How to boost growth in industrial services: Better customer experience

Customer experience is increasingly critical for industrial-services businesses—and the bar is rising. Here’s how to exceed it.

Service businesses have long been an effective way for industrial OEMs to build closer, more enduring relationships with customers. Once generated, these bonds can produce value throughout a product’s life cycle, turning services into a robust revenue stream.

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But creating and maintaining these relationships has never been easy. Now it’s getting harder. The high bar that B2C giants have set for personal, customized customer experience increasingly extends to B2B companies, including industrial OEMs. As a result, to expand services’ potential, OEMs will want to up their customer-experience game.

What will it take? At the most basic level, organiza­tions have adopted a customer-centric vision, prioritized critical interventions, and used agile methodologies to quickly deliver impact to clients. Lately they have begun leveraging new, cutting-edge technologies, such as predictive analytics—which helps flag client satisfaction and risk of churn.

But what really sets the leading customer-experience organizations apart is their reliance on journeys to frame their transformation efforts. By focusing on the outcomes customers hope to achieve and how they interact with the organization to achieve those outcomes, journeys help increase revenue growth.

Industrial OEMs are no different. They can reimagine their customer journeys to improve the experience they are delivering and make themselves easier to do business with. However, improved customer journeys may be quite different for an industrial OEM compared with a B2C digital native. For both companies, better customer journeys may incorporate digital, which can make transactions simpler and more enjoyable for customers while reducing the cost of servicing an account for the company. But the complexity of an industrial company’s sales process makes generating value from digital more important—and more difficult.

To use customer journeys to boost their services business, OEMs must take particular care in identifying what customers want and map those needs to the customer journeys woven into their services business. From there, they can pick the improvements that would yield the highest return to upgrade first. Applying these insights judiciously can boost services revenue by 10 percent or more—an amount that can translate to hundreds of millions in revenue for larger OEMs.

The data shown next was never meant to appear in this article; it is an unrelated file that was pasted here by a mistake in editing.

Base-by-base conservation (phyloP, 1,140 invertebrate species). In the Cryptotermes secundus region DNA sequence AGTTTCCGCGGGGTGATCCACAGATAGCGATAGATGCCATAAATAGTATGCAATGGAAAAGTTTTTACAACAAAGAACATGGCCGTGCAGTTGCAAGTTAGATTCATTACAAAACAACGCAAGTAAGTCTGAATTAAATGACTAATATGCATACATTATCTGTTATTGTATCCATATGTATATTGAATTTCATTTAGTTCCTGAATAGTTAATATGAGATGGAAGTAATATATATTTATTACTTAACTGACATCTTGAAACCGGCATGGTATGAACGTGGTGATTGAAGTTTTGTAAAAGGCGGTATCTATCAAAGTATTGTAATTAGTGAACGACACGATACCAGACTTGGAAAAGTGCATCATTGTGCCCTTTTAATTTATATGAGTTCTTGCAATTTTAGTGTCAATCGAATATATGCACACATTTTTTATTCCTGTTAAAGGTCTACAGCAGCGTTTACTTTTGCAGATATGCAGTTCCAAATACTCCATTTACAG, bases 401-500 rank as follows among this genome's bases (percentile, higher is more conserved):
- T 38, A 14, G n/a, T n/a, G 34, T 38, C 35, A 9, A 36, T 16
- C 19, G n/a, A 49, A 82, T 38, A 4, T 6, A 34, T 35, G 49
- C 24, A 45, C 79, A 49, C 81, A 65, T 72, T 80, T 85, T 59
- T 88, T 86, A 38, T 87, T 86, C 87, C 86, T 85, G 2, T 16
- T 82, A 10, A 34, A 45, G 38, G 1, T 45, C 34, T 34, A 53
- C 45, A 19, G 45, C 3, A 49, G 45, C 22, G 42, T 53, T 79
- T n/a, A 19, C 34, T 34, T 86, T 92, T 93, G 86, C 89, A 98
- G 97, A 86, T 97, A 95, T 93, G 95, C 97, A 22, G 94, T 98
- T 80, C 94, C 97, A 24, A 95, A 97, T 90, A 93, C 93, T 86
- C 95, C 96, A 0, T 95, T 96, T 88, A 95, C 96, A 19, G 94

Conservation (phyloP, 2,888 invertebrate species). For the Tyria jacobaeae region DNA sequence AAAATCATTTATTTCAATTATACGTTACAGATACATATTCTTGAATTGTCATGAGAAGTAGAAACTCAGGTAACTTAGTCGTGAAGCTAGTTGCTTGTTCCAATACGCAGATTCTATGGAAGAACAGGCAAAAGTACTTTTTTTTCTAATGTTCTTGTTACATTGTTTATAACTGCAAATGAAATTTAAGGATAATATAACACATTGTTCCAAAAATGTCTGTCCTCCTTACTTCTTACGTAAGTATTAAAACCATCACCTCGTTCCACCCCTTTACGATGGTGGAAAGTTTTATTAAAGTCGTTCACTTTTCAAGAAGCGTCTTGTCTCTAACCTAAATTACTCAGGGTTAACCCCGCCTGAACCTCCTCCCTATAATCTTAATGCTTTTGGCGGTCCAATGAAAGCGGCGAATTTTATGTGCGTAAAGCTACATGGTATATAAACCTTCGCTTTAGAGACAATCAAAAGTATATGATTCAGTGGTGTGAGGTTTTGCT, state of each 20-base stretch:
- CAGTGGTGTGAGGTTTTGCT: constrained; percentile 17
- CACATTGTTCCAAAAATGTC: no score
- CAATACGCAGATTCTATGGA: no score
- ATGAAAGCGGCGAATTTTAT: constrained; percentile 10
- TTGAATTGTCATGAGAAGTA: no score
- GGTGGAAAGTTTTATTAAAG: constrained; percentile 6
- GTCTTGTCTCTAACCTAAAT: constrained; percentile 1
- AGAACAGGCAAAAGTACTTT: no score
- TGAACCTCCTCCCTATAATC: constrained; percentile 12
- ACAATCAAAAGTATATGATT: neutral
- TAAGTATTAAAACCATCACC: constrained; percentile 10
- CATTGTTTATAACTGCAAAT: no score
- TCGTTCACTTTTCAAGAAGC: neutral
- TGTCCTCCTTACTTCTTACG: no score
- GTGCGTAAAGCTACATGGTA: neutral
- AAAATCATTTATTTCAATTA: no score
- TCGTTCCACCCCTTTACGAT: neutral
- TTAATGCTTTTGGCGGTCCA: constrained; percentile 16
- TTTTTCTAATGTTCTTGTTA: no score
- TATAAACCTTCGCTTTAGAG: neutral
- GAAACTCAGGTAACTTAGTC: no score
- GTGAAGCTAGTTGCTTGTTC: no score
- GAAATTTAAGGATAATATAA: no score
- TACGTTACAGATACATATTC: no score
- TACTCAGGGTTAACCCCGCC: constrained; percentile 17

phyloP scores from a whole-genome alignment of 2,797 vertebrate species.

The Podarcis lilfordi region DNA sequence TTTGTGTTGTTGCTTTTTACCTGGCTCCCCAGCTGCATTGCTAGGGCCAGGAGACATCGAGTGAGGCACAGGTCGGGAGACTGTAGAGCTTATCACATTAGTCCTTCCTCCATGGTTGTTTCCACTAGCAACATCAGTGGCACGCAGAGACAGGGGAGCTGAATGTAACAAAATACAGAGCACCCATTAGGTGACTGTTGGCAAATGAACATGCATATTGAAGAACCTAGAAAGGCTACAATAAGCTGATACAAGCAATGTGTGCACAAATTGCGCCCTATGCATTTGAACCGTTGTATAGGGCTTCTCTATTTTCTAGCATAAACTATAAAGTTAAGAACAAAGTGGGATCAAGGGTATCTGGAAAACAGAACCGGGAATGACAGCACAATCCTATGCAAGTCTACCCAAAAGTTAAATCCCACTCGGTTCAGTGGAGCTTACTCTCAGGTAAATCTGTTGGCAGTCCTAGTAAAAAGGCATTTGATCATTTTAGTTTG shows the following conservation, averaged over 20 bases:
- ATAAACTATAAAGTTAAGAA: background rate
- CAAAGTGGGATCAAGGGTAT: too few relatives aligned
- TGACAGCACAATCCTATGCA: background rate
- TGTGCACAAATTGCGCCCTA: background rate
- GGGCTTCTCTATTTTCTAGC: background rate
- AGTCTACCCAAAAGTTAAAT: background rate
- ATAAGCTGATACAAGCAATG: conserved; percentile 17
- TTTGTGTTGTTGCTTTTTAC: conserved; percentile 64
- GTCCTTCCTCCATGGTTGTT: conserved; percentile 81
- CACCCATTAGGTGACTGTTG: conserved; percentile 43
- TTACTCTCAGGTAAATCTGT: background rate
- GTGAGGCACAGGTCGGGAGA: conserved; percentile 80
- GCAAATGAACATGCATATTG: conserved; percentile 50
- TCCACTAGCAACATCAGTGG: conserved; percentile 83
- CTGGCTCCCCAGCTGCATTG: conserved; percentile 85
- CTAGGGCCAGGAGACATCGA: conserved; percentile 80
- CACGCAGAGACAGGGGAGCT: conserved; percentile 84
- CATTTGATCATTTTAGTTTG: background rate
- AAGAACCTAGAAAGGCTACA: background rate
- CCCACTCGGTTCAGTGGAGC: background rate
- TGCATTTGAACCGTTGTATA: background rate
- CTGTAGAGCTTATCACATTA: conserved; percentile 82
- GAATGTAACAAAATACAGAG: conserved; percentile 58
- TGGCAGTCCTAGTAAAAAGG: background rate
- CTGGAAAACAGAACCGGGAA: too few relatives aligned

Closing the gaps in OEMs’ customer experience

To become more service-centric and improve the customer experience, OEMs have to do a better job of understanding what customers want and need. For many, it’s an approach that’s dramatically different from how they have operated until now.

To improve the customer experience, OEMs have to do a better job of understanding what customers want and need. For many, it’s an approach that’s dramatically different from how they have operated until now.

That’s apparent from the gap that exists between what customers say they want and what OEMs offer. Take e-commerce: our research shows that 60 percent of B2B customers find buying products online more convenient than going through traditional channels, and 62 percent prefer to reorder online. But only 13 percent of industrial OEMs offer digital solutions of any kind, and only 10 percent offer online self-service tools for placing reorders (Exhibit 1). At one aviation manufacturer, not only were parts sales unavailable on a self-service basis, but there was also no centralized system for tracking them. When a customer ordered a replacement part, the company’s service technician had to consult a plane’s blueprint to identify the item, a practice that led to mistakes.

Industrial-services organizations are struggling to keep up with rising customer expectations.
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As the data make clear, few OEMs incorporate digital into their services business. In fact, of the industry sectors included in McKinsey’s latest annual Digital Quotient survey, the digital offerings from industrial companies were the least mature (Exhibit 2). Accordingly, B2B companies that do incor­porate digital into operations have the opportunity to gain an edge in the market by provid­ing a better customer experience.

Industrial companies rate themselves the least digitally capable among surveyed industries.